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RacletteWhilst the fondue has somewhat usurped the raclette as the iconic “meal of the mountains”, it is, in fact, the latter that is the historic repas of mountain folk - the fondue was reserved for the lowland softies.

Arguably, raclette was the first industrial cheese – a cheese made to serve a purpose; namely, to feed the itinerant shepherds as they roamed the mountains with their herds in the summer months. And there were many shepherds. Archive footage of La Plagne in the 1950’s & 60’s reveals half a dozen shepherds sat on stools with a bucket between their legs, hand milking their herd as the cows grazed the summer pastures.

For the shepherds evening meal, a simple wheel of cheese was cut in half and placed close to a modest fire - as the cheese softened and melted it was scraped over dried bread to provide an instant, edible and nutritious feast.

Raclette wheels are never brine washed, wrapped in vine leaves and stored in a marmot’s cave for 18 months. It’s simply a cheese made for immediate consumption.

Today, raclette is hugely popular and is served in a variety of ways.

The traditional way is for half or a quarter cheese to be mounted in front of an infrared grill and melted cheese scraped onto boiled potatoes. It is usually accompanied by a green salad, cornichons and cold cuts of mountain ham. This combination is an absolute feast.

The downside is that everyone close to the grill gets lightly toasted for two hours.

The more modern way is for slices of raclette to be placed in a small tray and slid under a table top grill to melt. That noise? Shepherd’s turning in their grave.

Most of the mountain restaurants have raclette on their menus, so on chalet staff night off, why not treat yourselves to a local feast?

Monsieur Mogul


Monsieur Mogul – Our man in La Plagne

The views expressed in this blog are those of the author

alone and not those of Ice and Fire Ski and Snowboard Holidays

PigsThey’re as much a part of the skiing holiday as tartiflette, chalet staff night off and first lifts on the last day.

But what’s your favourite?

Here are mine.

Uno. Devised by an Ohio barber, is there a family in Europe who has not played Uno? Memories of endless games played in tents whilst holidaying in France, looking out at the pouring rain are a memory. A family member brought Uno when the family joined me last month. What could be nicer, I thought, than a simple game of Uno after supper? Wrong. So, so wrong. The BBC sent Katie Adie to report the resulting conflict and the UN, Ban Kee Moon to negotiate the settlement. The cause? Could you lay a pick up four on top of a pick up two? The rules (who reads those?) say you can’t, family custom and practice say you can.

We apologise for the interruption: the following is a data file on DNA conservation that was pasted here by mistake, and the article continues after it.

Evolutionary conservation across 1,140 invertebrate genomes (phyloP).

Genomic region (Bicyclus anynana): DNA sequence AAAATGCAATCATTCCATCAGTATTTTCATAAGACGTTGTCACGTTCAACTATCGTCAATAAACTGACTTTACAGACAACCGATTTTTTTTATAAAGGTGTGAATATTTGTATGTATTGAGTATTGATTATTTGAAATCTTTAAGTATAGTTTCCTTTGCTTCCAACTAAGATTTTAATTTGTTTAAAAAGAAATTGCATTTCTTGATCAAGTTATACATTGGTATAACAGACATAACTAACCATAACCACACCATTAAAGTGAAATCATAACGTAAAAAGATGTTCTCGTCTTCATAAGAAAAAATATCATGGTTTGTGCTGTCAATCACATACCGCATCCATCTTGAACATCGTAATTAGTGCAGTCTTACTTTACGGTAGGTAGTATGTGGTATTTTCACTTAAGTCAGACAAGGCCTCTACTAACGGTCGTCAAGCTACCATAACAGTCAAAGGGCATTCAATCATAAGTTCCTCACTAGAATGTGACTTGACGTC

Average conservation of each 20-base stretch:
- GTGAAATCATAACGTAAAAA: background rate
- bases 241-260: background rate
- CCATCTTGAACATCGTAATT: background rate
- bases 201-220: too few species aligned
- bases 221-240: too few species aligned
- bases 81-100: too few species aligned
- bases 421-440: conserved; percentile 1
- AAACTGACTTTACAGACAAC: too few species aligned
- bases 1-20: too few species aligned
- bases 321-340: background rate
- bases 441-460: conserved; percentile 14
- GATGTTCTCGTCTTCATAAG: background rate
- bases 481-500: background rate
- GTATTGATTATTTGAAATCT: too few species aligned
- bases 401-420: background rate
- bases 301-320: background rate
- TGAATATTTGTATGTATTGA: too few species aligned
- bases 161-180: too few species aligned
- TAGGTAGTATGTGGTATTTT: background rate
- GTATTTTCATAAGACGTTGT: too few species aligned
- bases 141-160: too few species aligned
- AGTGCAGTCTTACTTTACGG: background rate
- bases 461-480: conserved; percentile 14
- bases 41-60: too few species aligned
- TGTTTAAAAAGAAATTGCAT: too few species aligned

Another crackling, sorry cracking, game is Pass the Pigs. Have ever two little bits of plastic brought so much pleasure to a group? (OK I forgot about the credit card) It’s also a gag fest! “What’s that I smell? Bacon? No victory!” But what’s your strategy? Do you accumulate points by passing when you have 30? Or go for broke each time? The accumulators often take the victory, but none are remembered. The dashers are the heroes, who people talked about excitedly at coffee the next day and all remember where they were sat “back in the day” when Uncle Dave scored 101 rolling the pigs.

Jenga must be on the list. Pulling bits of wood out of a stacked pile all sounds a bit dull. But nothing builds nervous tension like Jenga. And it’s a game where age has no advantage. Experience gives certainty but limits ambition. Youth eschews caution, but can recklessness carry the day? The blocks never lie and ain’t that the truth.

In a nod to modernity “Heads Up” makes the list. It’s a simple smart ‘phone app for pennies. Fire it up, select the category and place the screen on your forehead. Your neighbour says what they see. Tilt up for pass and down for a correct answer. After a minute you know your score. “It’s a bird. London is full of them. You feed them in Trafalgar Square” said my daughter. “Penguins” said my sister. I just love them both a little bit more after that. Priceless.

Monsieur Mogul


Monsieur Mogul – Our man in La Plagne

The views expressed in this blog are those of the author

alone and not those of Ice and Fire Ski and Snowboard Holidays

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